June 1971

Little Sparta: Wild Hawthorn Press, 1971
33 x 31.5cm, red and green on white silkscreen in folder. A boat on the water is reflected from below the hull to become a visual pun of a model airplane. In the title, Finlay references the redwing - a winter bird in the UK and is the smallest true thrush which has red flashes on its wings.
This was the first ever Finlay work purchased by Paul Robertson for this collection.
The image we have used here is from a publication - the print we hold is framed in wood and glass and hard to image without reflections - but the work is in VG+ condition. The signed folder is also retained in the frame. Only 300 copies were made.

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Dunsyre: Wild Hawthorn Press, 1971
25.5 x 20.5cm, 6pp white folder with colophon. Laid in is an original lithograph of 'A Full-Rigged Ship in the manner of Fuseli. The Archangel of Archangel' which is drawn as a concrete and visual poem. The ascending lines for the word Archangel are curved upwards (the florid styling being reminiscent of some of Henry Fuseli's work although not all). The owrd becomes the ship itself.
This copy is signed and numbered by Finlay on the cover as part of the limited edition of 300 copies. Murray 5.28

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London: National Poetry Centre, 1971
25.5 x 20.5cm, 6pp (recto only). The programme for this evening debate on "British Modernism, fact or fiction" between Bob Cobbing and Edward Lucie-Smith. The publication consists only of 5 sheets of stapled images of works by Ian Hamilton Finlay, John Furnival, dsh, Bob Cobbing, and one unidentified work and a cover. This is a very scarce item in VG+ condition.

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Dunsyre: Wild Hawthorn Press, 1971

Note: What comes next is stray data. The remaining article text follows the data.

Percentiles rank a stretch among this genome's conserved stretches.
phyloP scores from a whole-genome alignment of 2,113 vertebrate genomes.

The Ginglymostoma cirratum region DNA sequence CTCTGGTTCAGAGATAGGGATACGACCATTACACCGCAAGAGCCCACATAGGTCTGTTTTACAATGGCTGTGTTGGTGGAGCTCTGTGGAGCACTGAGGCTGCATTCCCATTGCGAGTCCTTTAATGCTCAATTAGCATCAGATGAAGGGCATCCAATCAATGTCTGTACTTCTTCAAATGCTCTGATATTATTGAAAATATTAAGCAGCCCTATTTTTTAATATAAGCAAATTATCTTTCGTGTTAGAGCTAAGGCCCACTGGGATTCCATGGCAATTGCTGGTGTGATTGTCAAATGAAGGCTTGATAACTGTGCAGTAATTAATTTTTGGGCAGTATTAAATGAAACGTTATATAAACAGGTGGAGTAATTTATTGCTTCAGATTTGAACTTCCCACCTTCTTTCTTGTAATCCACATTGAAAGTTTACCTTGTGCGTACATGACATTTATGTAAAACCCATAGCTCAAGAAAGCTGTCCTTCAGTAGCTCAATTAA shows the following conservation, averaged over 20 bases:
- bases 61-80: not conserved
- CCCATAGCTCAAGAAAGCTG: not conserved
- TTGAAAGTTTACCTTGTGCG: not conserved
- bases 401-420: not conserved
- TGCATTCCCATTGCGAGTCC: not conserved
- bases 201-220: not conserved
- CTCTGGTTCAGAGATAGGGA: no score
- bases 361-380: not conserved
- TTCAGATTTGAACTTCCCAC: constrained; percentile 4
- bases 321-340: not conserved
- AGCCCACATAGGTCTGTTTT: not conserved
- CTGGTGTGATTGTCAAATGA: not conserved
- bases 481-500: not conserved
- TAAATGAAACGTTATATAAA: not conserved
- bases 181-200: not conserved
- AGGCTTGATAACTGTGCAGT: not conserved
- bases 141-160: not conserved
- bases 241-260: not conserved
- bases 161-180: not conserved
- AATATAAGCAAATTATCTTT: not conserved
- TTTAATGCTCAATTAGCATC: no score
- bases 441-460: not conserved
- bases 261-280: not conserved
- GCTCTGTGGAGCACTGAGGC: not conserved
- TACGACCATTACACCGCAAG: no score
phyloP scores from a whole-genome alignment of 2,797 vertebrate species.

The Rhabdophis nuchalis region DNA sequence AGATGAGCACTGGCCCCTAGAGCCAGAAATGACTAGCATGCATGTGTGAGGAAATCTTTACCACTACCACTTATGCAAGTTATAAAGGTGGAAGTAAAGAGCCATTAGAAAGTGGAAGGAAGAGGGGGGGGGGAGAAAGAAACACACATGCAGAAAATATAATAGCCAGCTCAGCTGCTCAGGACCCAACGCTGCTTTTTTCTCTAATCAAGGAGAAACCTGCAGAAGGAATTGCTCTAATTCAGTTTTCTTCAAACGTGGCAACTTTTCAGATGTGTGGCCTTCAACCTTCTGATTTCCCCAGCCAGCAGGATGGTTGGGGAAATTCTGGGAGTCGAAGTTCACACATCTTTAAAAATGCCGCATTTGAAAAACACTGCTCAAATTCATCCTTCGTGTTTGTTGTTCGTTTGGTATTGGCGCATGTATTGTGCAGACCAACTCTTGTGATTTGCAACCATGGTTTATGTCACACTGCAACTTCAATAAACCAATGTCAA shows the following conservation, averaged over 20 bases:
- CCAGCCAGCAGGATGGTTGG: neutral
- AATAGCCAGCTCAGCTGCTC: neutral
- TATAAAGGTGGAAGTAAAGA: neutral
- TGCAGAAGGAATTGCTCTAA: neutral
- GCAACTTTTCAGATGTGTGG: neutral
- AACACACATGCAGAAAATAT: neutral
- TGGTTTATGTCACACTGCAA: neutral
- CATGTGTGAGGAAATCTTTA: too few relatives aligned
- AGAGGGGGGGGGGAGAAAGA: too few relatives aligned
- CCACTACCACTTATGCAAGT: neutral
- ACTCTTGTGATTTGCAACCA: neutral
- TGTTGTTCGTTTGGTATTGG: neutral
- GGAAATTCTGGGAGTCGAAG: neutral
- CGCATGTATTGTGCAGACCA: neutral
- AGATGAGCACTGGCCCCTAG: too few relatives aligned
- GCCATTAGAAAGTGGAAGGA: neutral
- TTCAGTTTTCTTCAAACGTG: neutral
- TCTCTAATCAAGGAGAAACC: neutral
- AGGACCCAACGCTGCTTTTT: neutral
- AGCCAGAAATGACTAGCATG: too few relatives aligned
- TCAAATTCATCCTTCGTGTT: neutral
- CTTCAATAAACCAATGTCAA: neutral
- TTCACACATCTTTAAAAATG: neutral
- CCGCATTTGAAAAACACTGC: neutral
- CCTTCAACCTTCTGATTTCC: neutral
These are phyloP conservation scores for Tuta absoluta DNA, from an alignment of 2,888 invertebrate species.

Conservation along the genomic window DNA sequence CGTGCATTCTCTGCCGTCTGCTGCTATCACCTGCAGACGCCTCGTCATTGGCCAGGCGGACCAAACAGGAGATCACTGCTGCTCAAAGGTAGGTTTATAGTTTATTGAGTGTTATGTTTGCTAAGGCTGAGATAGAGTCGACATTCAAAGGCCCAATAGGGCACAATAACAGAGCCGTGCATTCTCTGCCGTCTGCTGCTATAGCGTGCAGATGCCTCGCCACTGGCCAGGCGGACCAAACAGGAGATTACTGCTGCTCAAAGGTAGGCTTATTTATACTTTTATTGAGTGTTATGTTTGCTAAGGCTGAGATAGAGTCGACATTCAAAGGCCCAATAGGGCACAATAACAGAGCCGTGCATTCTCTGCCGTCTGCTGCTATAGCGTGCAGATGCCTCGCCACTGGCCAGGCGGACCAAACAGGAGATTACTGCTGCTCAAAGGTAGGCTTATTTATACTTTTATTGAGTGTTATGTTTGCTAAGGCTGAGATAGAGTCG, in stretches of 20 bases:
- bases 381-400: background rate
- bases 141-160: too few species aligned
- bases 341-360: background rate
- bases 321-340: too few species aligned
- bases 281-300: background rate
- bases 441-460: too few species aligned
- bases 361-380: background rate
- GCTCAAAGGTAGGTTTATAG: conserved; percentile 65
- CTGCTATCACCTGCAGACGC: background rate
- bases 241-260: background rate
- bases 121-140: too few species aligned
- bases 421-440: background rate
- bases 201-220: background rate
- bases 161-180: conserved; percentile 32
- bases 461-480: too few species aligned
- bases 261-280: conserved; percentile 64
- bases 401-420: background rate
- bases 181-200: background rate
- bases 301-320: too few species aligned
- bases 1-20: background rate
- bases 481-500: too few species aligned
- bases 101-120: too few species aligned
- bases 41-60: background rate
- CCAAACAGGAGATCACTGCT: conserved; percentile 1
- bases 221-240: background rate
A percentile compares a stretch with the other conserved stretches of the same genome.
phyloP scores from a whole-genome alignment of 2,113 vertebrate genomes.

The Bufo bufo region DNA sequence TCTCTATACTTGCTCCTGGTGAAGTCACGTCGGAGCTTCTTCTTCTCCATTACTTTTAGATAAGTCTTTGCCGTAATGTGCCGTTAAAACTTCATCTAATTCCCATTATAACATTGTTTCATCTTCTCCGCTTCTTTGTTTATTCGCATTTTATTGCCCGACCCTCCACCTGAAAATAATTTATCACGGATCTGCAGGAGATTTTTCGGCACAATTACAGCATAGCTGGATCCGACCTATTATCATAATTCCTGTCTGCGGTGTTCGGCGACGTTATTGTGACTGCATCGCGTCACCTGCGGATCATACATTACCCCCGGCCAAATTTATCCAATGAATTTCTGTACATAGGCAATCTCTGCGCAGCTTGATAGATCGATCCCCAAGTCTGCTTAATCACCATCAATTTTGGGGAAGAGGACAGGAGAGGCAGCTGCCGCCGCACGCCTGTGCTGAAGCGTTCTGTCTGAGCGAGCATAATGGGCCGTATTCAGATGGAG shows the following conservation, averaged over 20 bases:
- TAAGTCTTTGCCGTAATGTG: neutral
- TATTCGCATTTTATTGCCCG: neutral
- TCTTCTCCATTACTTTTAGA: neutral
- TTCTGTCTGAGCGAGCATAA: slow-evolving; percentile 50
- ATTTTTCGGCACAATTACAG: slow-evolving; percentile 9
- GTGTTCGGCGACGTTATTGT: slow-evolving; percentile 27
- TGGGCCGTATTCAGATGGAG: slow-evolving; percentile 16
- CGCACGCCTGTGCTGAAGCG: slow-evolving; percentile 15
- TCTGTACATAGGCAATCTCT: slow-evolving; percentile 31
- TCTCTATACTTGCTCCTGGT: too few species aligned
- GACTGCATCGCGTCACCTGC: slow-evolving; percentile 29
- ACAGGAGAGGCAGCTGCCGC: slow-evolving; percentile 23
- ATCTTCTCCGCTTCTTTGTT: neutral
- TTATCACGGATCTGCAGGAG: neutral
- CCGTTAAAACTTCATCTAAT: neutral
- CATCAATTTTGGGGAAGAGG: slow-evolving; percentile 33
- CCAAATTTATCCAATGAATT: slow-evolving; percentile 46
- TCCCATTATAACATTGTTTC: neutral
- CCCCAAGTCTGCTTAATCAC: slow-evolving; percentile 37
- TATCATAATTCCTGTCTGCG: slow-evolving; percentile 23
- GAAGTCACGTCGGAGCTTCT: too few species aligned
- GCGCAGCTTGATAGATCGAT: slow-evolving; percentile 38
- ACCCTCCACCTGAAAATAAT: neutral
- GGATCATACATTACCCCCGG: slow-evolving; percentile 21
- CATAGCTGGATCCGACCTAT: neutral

14.8 x 10.4cm, 2pp. Two shades of red on white silkscreen card - the drawing by Ron Costley is of a a flat red rectangle with a square patch with white stitching.
Finlay refers to patching time and time again in his work - La Belle Hollanaise, the harlequin works of PIcasso, the text of Evening will come...

Dunsyre: Wild Hawthorn Press, 1971
10.4 x 14.8cm, 2pp. Red and brown on white silkscreen card - the drawing by Ron Costley is of a tall mast ship with three large sails - two of which have vertical stripes.
The title refers to the Christmas carol with the opening verse "I saw three ships come sailing in/ On Christmas Day, on Christmas Day/I saw three ships come sailing in/On Christmas Day in the morning"
It is not quite clear Finlay's intent here but there are three distinct main masts to the ship. The song is much argued over - given Bethlehem's long distance from the sea then the three ships are presumably metaphors for perhaps the camels of the magi or some other trio, but by the same poeetic process the three ships can be metaphors for the ship's masts here although it is a bit strange having three ships become one. VG+.

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